LONDON — Britain’s National Health Service (NHS) on Tuesday awarded a £330 million contract to run a new data platform to a bid spearheaded by U.S. tech company Palantir.
Under a deal initially set to run for five years, Palantir, alongside Accenture and PwC, will provide a “Federated Data Platform” to the NHS. The platform is a bid to connect the many different data systems within the U.K.’s sprawling, publicly-funded healthcare system.
Health bosses say the FDP will improve patient care and stop patients having to repeatedly explain their ailments to staff at different hospitals.
But the tender has attracted criticism from campaigners, who fret that it will lead to controversial U.S. tech firm Palantir gaining a central role in Britain’s cherished NHS.
Palantir, which had long been tipped to win the contract, has courted controversy because of links to former Donald Trump donor Peter Thiel and work for national security agencies and militaries.
“The safety and security of patient data is front and centre of this new system,” Health Secretary Victoria Atkins said as she confirmed the decision on Tuesday. “As happens currently, there will be clear rules and auditability covering who can access this data, what they can see, and what they can do.”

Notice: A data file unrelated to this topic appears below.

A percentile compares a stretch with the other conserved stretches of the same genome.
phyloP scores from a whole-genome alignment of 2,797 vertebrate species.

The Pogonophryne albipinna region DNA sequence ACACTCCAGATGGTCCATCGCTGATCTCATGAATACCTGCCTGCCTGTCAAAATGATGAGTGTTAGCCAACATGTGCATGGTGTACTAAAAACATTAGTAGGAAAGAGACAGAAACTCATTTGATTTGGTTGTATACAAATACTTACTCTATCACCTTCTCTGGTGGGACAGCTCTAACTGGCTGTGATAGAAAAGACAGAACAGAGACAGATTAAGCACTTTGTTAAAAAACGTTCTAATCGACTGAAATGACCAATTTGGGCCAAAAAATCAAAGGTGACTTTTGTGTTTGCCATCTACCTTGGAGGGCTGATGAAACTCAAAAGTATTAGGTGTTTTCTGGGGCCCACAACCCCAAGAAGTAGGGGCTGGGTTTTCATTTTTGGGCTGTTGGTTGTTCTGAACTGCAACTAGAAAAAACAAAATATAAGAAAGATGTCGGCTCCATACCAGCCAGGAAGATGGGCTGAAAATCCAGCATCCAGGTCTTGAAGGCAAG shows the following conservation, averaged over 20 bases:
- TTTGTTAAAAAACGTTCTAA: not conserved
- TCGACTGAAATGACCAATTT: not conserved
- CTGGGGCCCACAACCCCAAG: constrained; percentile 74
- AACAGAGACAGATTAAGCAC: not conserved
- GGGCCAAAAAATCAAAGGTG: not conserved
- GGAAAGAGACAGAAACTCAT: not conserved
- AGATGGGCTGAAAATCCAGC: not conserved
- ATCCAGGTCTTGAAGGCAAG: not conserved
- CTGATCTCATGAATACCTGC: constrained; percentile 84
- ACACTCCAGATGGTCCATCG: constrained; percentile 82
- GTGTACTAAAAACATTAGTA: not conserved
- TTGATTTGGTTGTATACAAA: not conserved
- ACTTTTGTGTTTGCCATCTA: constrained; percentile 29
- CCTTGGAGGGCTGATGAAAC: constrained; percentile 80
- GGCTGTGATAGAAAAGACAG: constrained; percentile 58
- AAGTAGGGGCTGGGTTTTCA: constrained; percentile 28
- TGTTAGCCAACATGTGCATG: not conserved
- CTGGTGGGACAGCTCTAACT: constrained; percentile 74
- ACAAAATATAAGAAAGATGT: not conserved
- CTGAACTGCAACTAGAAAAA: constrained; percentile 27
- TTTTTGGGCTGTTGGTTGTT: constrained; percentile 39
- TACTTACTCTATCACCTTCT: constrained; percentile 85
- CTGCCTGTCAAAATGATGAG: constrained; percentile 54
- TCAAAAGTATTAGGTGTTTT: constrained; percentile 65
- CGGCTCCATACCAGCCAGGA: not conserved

The provider of the software would not hold or have access to NHS data, which would not leave the U.K., Atkins added.
Still, the government said it had awarded an additional contract to a separate company to deliver privacy enhancing technology “as an additional safeguard to enhance the security of data used in the FDP.”
Ahead of the announcement Cori Crider, co-founder of Foxglove, an NGO that has campaigned against Palantir, said: “The FDP will also fail unless government urgently moves to close the trust gap. Every prior effort to centralize NHS data has failed because people didn’t trust officials to protect their health records from other departments or private companies.”
In June, the NHS awarded a £24 million contract to Palantir to transition its current projects with the health service — which include COVID-19 work — to the new federated data platform supplier.
Update: This story has been updated to clarify the value of the deal, which had originally been slated as £480 million. In its press release today, however, the NHS said that over the contractual period of seven years, there will be up to £330m investment in the Federated Data Platform and associated services.
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